After lunch my mother in law called to say she was going over to the thrift store and wanted to know if I wanted to join her.  I said yes because they were having a 50% off bric-a-brac sale and I'm no fool.

I love to see what people get at thrift stores, so I thought I'd share what I found for a whopping $5.62.

My mother-in-law went over to the picture frame department while I stayed in home decor, and when she came back over she saw the birdhouse decoration in my cart and burst out laughing.

"That was mine!" she said. "I donated it a few weeks ago!"

So now I'm buying my mother-in-law's hand-me-downs from the thrift store.  Life is glamorous.

When I got home and laid out my treasures, Matt just said, "Wow.  Another glittery reindeer?"

He said that because I bought two glittery reindeer from the dollar store on Friday.  A girl can never have too many glittery reindeer.

Actually, she probably can.  And three might be that number.  

On Sunday afternoon my mom and I got an early start on Christmas shopping.  We went to Home Goods, where we saw that peace sign Jesus has returned for yet another holiday season, and I got another glittery reindeer.

Just kidding.

I have my limits.

Last night I decided that after nearly three years of wedded bliss, it was high time to create an email with my married name.  So I did just that, and then I emailed Matt, who was sitting next to me on the couch, from my brand new email account.  The subject line said "Surprise!"  He opened his phone and said, "You spelled our last name wrong."

I didn't believe him so I logged back into Gmail, and lo and behold, I spelled our last name wrong.  I only included two out of the three As.  Whoops.

Tonight I made ranch chicken for dinner and while we were waiting for it to cook, Matt decided to respond to all of Emily's tweets.  She is a prolific tweeter so this was quite a task, but he was cracking up as he typed his replies.

They are pretty funny.

I bet she can't wait to come for Thanksgiving break next week.

Friday, November 11, 2016

in which i do not mention either presidential candidate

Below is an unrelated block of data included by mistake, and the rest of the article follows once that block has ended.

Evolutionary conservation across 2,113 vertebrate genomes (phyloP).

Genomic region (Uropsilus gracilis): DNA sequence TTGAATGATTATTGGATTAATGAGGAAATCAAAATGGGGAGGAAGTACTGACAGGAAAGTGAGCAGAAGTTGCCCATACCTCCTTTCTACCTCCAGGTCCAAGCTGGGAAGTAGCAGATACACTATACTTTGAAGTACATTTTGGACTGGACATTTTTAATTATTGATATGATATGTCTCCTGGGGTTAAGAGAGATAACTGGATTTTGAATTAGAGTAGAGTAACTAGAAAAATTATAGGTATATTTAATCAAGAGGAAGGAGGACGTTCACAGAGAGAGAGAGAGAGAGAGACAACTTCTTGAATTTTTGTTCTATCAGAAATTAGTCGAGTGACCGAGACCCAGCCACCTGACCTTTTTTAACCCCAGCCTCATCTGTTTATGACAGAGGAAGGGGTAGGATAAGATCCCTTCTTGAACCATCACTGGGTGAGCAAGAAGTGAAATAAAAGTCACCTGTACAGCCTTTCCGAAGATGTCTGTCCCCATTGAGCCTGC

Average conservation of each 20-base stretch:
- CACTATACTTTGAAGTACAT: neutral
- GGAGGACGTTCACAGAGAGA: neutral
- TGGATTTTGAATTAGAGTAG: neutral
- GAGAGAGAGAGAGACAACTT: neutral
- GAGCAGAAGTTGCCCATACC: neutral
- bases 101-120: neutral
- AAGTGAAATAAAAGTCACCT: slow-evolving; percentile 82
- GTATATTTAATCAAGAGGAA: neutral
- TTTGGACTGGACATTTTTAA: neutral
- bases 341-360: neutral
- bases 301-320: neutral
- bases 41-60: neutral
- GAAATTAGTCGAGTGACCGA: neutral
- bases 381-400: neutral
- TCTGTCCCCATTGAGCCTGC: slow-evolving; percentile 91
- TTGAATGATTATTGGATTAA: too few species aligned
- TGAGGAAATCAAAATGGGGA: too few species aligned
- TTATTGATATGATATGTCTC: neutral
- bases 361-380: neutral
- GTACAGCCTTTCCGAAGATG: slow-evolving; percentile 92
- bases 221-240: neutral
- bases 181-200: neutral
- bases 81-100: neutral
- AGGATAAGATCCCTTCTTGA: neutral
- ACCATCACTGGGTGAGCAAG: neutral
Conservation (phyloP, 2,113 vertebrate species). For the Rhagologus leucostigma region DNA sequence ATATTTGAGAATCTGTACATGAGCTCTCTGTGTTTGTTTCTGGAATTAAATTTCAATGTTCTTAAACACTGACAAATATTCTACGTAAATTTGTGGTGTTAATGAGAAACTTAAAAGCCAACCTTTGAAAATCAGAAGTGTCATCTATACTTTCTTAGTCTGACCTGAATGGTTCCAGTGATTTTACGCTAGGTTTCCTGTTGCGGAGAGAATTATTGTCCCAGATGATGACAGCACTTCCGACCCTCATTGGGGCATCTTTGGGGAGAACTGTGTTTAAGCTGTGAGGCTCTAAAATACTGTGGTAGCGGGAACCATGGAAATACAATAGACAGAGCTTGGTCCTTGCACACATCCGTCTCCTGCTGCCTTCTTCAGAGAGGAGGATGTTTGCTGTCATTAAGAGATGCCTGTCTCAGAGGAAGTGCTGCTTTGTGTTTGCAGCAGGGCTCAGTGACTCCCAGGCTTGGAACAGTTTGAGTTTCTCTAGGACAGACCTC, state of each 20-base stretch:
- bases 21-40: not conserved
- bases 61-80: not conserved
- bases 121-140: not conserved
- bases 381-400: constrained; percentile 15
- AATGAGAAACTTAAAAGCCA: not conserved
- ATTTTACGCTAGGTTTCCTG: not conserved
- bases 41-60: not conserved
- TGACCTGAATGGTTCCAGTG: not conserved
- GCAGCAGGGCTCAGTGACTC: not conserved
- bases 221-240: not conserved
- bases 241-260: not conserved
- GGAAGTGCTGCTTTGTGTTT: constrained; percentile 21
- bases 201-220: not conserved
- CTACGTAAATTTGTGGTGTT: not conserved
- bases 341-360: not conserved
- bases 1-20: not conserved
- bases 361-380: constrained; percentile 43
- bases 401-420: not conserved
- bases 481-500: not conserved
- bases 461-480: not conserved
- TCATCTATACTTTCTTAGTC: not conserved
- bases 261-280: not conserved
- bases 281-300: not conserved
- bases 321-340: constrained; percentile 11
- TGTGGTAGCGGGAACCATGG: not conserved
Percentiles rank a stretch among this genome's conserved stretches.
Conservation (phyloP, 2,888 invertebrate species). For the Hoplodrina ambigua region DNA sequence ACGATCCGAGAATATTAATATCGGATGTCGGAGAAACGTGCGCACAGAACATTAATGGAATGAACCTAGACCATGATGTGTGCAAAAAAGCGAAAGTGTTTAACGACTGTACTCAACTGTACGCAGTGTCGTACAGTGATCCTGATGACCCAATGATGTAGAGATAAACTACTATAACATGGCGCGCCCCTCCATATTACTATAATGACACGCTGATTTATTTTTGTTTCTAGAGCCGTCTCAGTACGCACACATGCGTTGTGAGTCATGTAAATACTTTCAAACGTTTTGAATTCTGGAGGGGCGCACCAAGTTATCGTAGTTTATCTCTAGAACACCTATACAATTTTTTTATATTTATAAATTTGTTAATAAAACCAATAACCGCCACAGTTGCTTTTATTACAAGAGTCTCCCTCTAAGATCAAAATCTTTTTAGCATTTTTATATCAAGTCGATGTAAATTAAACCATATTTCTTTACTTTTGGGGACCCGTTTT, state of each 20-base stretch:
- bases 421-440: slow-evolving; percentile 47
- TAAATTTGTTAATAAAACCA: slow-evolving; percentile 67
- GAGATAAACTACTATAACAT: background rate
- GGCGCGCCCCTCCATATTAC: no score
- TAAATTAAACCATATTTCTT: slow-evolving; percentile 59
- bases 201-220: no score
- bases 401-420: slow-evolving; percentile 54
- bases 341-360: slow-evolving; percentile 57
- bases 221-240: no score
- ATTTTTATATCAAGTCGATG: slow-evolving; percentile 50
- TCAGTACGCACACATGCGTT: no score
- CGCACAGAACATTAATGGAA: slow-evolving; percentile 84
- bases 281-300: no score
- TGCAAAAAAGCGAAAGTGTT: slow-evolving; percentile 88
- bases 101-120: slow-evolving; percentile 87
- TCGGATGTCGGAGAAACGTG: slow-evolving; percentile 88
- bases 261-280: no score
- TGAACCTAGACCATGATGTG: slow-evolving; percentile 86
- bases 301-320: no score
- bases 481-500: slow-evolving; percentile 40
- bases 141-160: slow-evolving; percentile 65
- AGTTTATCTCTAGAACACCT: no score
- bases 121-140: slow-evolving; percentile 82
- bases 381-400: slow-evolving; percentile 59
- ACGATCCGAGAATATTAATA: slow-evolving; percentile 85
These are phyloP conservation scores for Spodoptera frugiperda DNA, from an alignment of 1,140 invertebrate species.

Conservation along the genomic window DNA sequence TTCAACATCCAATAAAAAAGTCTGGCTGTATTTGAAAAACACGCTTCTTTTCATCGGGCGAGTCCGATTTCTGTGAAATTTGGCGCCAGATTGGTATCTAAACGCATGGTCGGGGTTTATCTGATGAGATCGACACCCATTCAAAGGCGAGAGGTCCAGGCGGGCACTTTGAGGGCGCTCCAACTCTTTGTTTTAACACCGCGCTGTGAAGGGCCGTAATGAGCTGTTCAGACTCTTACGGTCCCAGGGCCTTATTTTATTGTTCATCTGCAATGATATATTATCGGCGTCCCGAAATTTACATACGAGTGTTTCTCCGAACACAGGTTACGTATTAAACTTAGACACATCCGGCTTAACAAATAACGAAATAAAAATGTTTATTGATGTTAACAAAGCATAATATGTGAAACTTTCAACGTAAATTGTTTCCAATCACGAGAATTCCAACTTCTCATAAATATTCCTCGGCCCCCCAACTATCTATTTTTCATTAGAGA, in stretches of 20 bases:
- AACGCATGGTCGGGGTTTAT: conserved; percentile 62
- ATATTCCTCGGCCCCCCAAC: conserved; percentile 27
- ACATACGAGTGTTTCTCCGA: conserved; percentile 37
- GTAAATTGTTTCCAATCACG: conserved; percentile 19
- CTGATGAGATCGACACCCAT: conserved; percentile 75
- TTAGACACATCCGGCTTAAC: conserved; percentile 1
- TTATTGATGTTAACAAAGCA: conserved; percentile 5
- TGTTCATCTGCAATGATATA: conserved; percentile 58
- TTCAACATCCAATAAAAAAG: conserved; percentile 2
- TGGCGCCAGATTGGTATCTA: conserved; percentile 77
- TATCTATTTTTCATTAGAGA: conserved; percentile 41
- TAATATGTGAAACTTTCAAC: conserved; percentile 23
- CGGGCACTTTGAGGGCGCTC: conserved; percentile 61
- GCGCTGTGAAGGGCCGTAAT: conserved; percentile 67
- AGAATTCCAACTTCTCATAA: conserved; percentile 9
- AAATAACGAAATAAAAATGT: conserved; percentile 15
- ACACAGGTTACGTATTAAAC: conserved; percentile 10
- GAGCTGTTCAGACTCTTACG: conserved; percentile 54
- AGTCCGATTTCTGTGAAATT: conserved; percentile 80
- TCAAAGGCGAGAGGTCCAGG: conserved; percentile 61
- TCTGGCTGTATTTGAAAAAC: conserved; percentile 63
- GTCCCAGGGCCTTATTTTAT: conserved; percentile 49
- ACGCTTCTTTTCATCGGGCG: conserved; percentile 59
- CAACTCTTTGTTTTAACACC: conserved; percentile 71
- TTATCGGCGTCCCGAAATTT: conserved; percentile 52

Well, I think we can all agree it's been quite a week.

Politics aside, there are few things I love more than a major news event with wall to wall television coverage.  Case in point, I live for snowstorms when the local news channels have nonstop weather reports.  Needless to say, Election Day 2016 was really something I'd been looking forward to.  When I woke up on Tuesday morning, I had an email that Matt had reloaded my Dunkin' Donuts gift card with $20.00 worth of Election Day coffee.

He is the best. 
I got an iced coffee on my way home from work, and for dinner, I knew I wanted to cook something simple so as to maximize television viewing time.  I decided to use some eggplant we'd frozen from our garden this summer to make an eggplant parmesan.  I couldn't remember if it cooked at 350 degrees or 375, so I split the difference and cooked it at 363 degrees, and it was delicious.
After dinner, Matt and I watched election coverage for a few hours. At 9:00 we were waiting for the Florida and Ohio returns, and I was on the edge of my seat drinking a cup of coffee and stress-eating caramel sauce with a spoon, and Matt went up to the kitchen and came back downstairs with a perfectly reasonable bowl of oatmeal.  

That about sums us up.

Matt went to bed a little while later, but woke up again around midnight, and then we both stayed up until 3 a.m., aka 4.5 hours later then we normally stay up on school nights.  

I was feeling awake and alive on Wednesday, but Thursday was rough. I had to drive about 4 hours for a work meeting, and as I got into the car and prepared to drive home, I got an alert from Pandora radio, suggesting Bruce Hornsby radio.
And do you know what I needed at about 4:00 on Thursday afternoon?  Some Bruce Hornsby.

Today I decided to make spicy Chinese noodles for dinner.  I made this recipe few weeks ago and it was A HIT.  Since it's getting dark so early here, I lit a candle and turned on the music while I cooked, and when Matt walked in the door he was holding a bouquet of roses.
Well, life does not get much better.

We ate our delicious dinner, and I mentioned to Matt that when he had texted me earlier in the day to tell he he ordered some Christmas lights for the house, I checked out the "recently viewed" section of our Amazon account to see what lights he'd ordered.

I didn't see any Christmas lights, but do you know what I did see?

An automatic chicken cooper door opener (not happening) and lawn aerator shoe spikes.